Australian cryptocurrency exchanges are mostly welcoming a plan to subject them to the same rules as traditional financial institutions, but want the federal government to move quickly.
After a nine-month consultation period on cryptocurrency regulations, Treasurer Jim Chalmers on Monday unveiled a consultation paper that proposes Australia regulate exchanges.
It’s an approach mostly favoured by the domestic industry, which is cooler on any attempt to try to enact rules on the thousands of individual cryptocurrencies, such as the stablecoins that attempt to mirror the value of national currencies.
Digital currency exchanges that hold more than $5 million in assets or more than $1,500 from an individual would have to get an Australian financial services licence under the plan.
Independent Reserve chief executive Adrian Przelozny called on the Albanese government to quickly enact the “milestone” proposals to drive confidence in the industry.
“This isn’t just about regulation; it’s about restoring trust. We firmly believe these changes will drive investment, provide certainty to the sector and ultimately, increase consumer protection.”
BTC Markets chief executive Caroline Bowler said the Melbourne-based exchange’s sister company, BTCM Payments, had already held an Australian financial services licence since 2022.
“A positive progression for the crypto industry; a great next step for the Australian economy,” Ms Bowler said of the proposal.
“Digital assets are so clearly the future of financial services.”
Adam Percy, the general counsel of Swyftx, said the consultation was a thoughtful attempt and the Brisbane-based crypto exchange agreed on the need to protect users while leaving room for innovation.
“This is an important step because Australia will benefit from a secure and vibrant blockchain sector,” he said.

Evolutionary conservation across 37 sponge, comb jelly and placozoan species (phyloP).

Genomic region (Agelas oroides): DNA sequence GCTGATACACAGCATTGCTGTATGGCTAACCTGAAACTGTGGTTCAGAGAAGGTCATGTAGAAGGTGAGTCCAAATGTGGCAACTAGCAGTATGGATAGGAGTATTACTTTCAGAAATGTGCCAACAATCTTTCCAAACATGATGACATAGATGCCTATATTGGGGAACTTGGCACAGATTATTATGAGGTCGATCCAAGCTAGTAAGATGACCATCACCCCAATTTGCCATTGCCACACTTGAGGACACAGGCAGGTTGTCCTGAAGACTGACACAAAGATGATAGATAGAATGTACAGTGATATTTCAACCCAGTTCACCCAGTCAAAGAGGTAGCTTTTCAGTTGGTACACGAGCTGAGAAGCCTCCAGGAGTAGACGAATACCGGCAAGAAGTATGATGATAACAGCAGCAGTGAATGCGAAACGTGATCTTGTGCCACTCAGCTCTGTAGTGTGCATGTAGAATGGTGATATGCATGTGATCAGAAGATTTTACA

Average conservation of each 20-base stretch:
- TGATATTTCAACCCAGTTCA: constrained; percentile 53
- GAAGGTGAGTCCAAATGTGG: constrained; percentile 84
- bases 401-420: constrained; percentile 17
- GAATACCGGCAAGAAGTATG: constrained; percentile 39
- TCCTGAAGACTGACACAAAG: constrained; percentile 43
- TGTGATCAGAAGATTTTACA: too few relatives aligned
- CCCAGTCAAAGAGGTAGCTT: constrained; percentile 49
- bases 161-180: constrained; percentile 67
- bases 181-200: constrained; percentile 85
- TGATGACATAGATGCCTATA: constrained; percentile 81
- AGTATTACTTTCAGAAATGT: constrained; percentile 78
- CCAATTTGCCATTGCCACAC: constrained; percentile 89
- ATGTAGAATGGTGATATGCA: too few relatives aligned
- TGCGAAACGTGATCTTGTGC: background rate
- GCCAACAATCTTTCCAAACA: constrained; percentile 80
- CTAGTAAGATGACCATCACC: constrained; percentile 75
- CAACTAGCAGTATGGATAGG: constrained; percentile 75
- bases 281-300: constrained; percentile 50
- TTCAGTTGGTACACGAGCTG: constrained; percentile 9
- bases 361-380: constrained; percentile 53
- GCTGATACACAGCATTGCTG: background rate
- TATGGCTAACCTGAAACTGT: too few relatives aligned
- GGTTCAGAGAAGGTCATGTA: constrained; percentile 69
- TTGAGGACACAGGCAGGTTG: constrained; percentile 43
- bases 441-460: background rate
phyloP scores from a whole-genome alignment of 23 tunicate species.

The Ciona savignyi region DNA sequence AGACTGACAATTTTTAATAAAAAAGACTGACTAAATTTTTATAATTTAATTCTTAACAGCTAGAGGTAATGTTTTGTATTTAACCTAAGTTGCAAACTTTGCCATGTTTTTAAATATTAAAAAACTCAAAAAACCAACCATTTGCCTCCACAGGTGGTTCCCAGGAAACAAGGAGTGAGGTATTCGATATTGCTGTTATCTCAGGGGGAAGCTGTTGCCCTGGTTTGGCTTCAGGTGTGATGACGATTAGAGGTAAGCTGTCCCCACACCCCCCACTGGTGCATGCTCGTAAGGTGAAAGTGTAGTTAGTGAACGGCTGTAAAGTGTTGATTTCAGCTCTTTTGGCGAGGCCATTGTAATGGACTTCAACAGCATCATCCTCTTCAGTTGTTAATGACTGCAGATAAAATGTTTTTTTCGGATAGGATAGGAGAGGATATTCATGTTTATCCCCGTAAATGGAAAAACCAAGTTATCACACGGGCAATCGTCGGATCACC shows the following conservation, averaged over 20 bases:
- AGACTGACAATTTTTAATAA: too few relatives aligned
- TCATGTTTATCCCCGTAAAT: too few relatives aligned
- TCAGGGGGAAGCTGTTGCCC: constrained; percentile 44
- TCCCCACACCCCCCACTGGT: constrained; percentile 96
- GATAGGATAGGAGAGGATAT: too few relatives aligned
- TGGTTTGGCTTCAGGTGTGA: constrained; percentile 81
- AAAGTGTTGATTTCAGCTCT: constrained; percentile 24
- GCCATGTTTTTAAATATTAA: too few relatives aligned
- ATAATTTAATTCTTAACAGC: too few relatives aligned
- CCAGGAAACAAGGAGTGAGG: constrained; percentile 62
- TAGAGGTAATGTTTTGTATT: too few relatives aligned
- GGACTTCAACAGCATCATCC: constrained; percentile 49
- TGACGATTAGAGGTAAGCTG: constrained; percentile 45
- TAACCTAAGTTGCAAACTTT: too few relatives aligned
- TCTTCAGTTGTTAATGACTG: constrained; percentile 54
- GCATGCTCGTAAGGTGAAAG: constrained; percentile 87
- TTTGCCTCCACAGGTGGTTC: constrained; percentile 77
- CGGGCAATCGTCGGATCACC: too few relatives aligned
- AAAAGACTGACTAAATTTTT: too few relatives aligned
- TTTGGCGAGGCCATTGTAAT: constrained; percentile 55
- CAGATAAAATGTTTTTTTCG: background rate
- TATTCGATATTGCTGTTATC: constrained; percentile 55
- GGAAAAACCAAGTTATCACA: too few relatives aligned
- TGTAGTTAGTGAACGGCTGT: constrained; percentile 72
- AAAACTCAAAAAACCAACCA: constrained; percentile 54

“Everyone wants to know where the next big triggers for economic productivity are going to come from, well here you have one.
“Blockchain technology and digital assets can unlock huge value to our national economy in areas like disintermediation and tokenisation.”
But Liberal Senator Andrew Bragg, who was his party’s point man on crypto regulation under the Morrisson government, said that Labor had effectively “locked Australia into the slow lane on crypto reform” with a consultation paper that was little more than a re-hash of one released back in March.
“The Proposal Paper released today is just that, a Proposal Paper,” Senator Bragg said in a statement.
“Crypto consumers will continue to be exposed to an unregulated market until these proposals become law.”
Steve Vallas, the managing director of Blockchain APAC, said in a LinkedIn post that the paper was a critical milestone for the industry but the details in the legislation that follows would determine how quickly Australia competes in attracting investment and talent.
“How quickly we move from here will be critical as you cannot be deemed a fast follower if you only follow those who don’t move quickly enough,” he wrote.
Comments on the paper are due by December 1.
(Australian Associated Press)